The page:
Bil’s rating (out of 5): BB.
USA/France/United Kingdom, 2001. StudioCanal, Lions Gate Films, Muse Productions, Blacklist Films, Gravity Entertainment. Screenplay by David McKenna, Roger Pullis, based on the book by Jim Schutze. Cinematography by Steve Gainer. Produced by Chris Hanley, Don Murphy, Fernando Sulichin. Production Design by Linda Burton. Costume Design by Carleen Ileana Rosado. Film Editing by Andrew Hafitz.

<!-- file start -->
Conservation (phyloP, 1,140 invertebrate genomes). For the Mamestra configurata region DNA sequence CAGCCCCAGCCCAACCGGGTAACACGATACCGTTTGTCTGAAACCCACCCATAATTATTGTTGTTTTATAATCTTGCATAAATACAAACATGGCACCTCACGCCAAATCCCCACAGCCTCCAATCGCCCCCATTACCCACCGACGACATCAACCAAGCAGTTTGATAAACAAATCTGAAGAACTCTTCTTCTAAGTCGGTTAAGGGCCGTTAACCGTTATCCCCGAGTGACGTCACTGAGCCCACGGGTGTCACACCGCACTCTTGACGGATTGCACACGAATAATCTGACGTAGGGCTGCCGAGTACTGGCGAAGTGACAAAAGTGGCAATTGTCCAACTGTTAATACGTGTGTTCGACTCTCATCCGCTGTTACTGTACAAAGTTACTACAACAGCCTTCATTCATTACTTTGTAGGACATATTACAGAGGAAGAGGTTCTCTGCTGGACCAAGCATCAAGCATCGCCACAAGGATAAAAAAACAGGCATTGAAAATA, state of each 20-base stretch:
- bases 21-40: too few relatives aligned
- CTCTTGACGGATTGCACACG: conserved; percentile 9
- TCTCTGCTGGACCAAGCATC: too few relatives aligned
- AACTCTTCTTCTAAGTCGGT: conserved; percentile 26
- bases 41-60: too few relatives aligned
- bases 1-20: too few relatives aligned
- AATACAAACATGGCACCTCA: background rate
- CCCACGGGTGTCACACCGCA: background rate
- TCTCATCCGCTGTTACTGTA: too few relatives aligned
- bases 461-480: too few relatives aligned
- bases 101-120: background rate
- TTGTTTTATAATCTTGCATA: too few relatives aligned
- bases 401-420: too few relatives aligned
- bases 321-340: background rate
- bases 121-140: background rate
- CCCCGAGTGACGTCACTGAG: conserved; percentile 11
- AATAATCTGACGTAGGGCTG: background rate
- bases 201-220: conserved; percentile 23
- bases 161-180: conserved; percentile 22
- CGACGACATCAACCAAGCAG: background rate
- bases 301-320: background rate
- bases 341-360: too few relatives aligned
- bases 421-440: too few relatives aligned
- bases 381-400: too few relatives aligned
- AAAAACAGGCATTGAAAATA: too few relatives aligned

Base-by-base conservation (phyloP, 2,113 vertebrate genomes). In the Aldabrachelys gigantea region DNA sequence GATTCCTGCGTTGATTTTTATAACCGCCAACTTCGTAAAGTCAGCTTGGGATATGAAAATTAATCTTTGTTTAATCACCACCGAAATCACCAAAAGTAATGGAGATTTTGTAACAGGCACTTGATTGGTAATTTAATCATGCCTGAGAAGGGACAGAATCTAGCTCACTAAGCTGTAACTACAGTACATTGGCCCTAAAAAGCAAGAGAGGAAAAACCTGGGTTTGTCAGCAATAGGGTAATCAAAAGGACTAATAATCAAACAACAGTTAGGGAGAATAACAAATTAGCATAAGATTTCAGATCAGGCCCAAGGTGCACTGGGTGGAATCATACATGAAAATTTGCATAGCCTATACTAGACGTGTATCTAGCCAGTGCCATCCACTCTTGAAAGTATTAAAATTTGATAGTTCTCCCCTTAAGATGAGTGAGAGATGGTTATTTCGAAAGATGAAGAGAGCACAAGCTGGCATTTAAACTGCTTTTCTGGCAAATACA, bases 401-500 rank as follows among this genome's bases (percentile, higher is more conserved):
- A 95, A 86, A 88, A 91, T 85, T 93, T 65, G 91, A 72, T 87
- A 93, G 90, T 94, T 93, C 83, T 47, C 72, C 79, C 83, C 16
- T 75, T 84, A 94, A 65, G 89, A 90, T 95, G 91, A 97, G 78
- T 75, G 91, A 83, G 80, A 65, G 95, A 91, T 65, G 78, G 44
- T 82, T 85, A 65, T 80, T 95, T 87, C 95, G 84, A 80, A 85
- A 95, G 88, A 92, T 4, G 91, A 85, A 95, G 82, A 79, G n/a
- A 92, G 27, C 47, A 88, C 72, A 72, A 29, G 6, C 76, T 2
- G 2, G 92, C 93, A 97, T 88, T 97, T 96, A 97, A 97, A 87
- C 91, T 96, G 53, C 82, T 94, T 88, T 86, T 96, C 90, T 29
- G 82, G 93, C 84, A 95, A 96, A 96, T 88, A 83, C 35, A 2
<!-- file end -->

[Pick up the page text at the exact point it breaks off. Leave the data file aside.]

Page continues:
Larry Clark takes his explorations of bad teenagers to Florida, where he recreates the true story of the murder of Bobby Kent. An obedient son to his aggressively dominant father at home, Kent (Nick Stahl) is the alpha male when spending time with his childhood friend Marty Puccio (Brad Renfro), possessing a sexual obsession with him that includes making him participate in things like amateur stripping contests and supervising his sexual encounters. When Marty begins a relationship with Lisa (Rachel Miner in an irritating performance), she soon realizes that Bobby is a bully who needs to be gotten rid of, recruiting her friends (including Bijou Phillips and Michael Pitt as a comedic stoner) to help her murder him. The combination of the grisly deed with the sheer ineptitude of these youngsters should make for something compelling in the vein of Only In America true crime, but Clark is disingenuous about seeking to expose the reality of what modern-day youngsters are up to, seeming to think that showing these kids’ dirty fingernails means that his obsession with their naked bodies is complex and challenging. Ignoring the real heart of the story (Kent’s conflict with his own sexuality, such as the fact that he has sex with Marty right after he and Lisa have climaxed), Clark instead strips the female cast at every opportunity while clearly unable to deal with what is obviously a tale of inner homophobia, running from the story’s gay elements as fast as possible after touching on them only out of obligation.